Achieving success in a global marketplace isn’t always easy. But as companies utilize the language and culture of their diverse audiences and make adaptations to their products or services when necessary, they will be better equipped to reach a wider customer base than ever before.

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6 Great Emerging Economies for High-Tech Entrepreneurshttp://www.getthebigpicture.net/6-great-emerging-economies-for-high-tech-entrepreneurs/ http://www.getthebigpicture.net/6-great-emerging-economies-for-high-tech-entrepreneurs/#comments Wed, 18 May 2016 11:25:50 +0000 http://www.getthebigpicture.net/?p=1477 America has a deserved reputation as the hub of the global technology industry and a haven for young businesses seeking venture capital. In many ways, it’s one of the best places in the world to start a high-tech business.

But, according to an influential piece in The Atlantic, it’s actually not the world’s best place to start a new company. In an eclectic mix of emerging and developed economies, public policy is friendlier to entrepreneurs, and the private business landscape is more dynamic overall. Even countries not typically thought of as startup hotspots, such as Italy, put the United States to shame.

So if you’re keen on starting a new high-tech business, you’d be well-served to look overseas. Draw up your business plan, gird yourself against these common mistakes new business owners make, and decide which of these entrepreneurial destinations you’d like to set up shop in:

1. Vietnam

It took decades for Vietnam to recover from the ravages of the Vietnam War and rebuild an economy damaged by hardline Communist rule, but this southeast Asian nation finally has its groove back. With a low cost of living and business-friendly policies that reward foreign investors willing to create jobs in-country, it’s hard to beat Vietnam. Oh, and the food isn’t half bad, either.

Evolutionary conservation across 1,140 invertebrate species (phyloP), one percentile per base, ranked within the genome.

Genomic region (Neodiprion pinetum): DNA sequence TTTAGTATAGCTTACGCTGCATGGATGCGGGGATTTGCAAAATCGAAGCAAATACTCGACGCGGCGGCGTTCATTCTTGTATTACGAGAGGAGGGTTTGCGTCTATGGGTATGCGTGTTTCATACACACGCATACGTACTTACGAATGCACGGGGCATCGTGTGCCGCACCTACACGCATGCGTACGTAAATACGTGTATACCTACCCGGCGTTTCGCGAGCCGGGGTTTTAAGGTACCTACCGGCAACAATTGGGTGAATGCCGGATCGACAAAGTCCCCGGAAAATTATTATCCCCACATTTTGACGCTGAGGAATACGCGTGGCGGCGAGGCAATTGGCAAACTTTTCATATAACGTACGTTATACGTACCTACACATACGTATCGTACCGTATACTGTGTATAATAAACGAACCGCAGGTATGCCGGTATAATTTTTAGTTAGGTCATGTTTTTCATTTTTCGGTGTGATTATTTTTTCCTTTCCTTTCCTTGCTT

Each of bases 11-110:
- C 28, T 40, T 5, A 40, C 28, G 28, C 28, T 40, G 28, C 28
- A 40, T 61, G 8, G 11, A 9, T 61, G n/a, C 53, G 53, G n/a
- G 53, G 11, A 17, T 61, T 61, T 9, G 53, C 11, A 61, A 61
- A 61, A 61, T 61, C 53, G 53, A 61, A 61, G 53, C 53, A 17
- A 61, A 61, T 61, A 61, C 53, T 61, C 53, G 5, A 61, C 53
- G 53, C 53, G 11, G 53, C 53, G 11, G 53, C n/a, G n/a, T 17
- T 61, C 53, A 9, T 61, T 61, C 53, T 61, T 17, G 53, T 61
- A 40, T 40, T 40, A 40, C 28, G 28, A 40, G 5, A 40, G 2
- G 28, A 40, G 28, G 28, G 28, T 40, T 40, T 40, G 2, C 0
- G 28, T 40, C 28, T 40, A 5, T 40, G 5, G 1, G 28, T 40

2. Brazil

Brazil might be going through rough political times, but that doesn’t mean it’s any less entrepreneur-friendly than it used to be. According to Approved Index, more than 13% of Brazil’s adult population belongs to the entrepreneur class — nearly one in seven people. Lately, Brazil has been working overtime to attract foreign investors, offering expedited investor visas and permanent residence for business owners willing to pony up enough dough.

3. Thailand

Thailand is another super-entrepreneurial country in the heart of Southeast Asia. As wages rises on the Chinese mainland, lots of low-cost, high-tech production is moving south, and Thailand is a key beneficiary. According to Approved Index, Thailand’s entrepreneur population is roughly equal to Brazil’s.

4. Chile

Chile is a middle-income country with a stable, democratic government that has thoroughly learned the lessons of a decades-long military dictatorship. Most people come here for the stunning mountain vistas and beautiful beaches, but big cities like Santiago and Valparaiso are among South America’s friendliest for young, active entrepreneurs. Plus, inland Chile’s dry desert climate is ideal for specialized high-tech manufacturers, including chipmakers.

5. Romania

Romania has one of Europe’s most Internet-literate, code-savvy populations, despite a relatively low median income and per-capita GDP. Even if they’re headquartered elsewhere, high-tech businesses frequently tap Romanian back-office service providers and independent tech consultants for low-cost development and support work. Why not relocate the whole shebang?

6. Colombia

Reputation-wise, Colombia had a steep hill to climb. For decades, the country was known as a drug-infested cesspool — South America’s top cocaine exporter. A bloody civil war didn’t help matters, either. But that’s all behind Colombia now. The country is booming, with temperate Bogota and beautiful Medellin looking more and more like Miami everyday. With wages super-low and skilled locals hungry for decent-paying work, South America’s northernmost country is a terrific place to start a tech business.

Are you looking to start a business in an emerging economy? Which countries are tops on your list?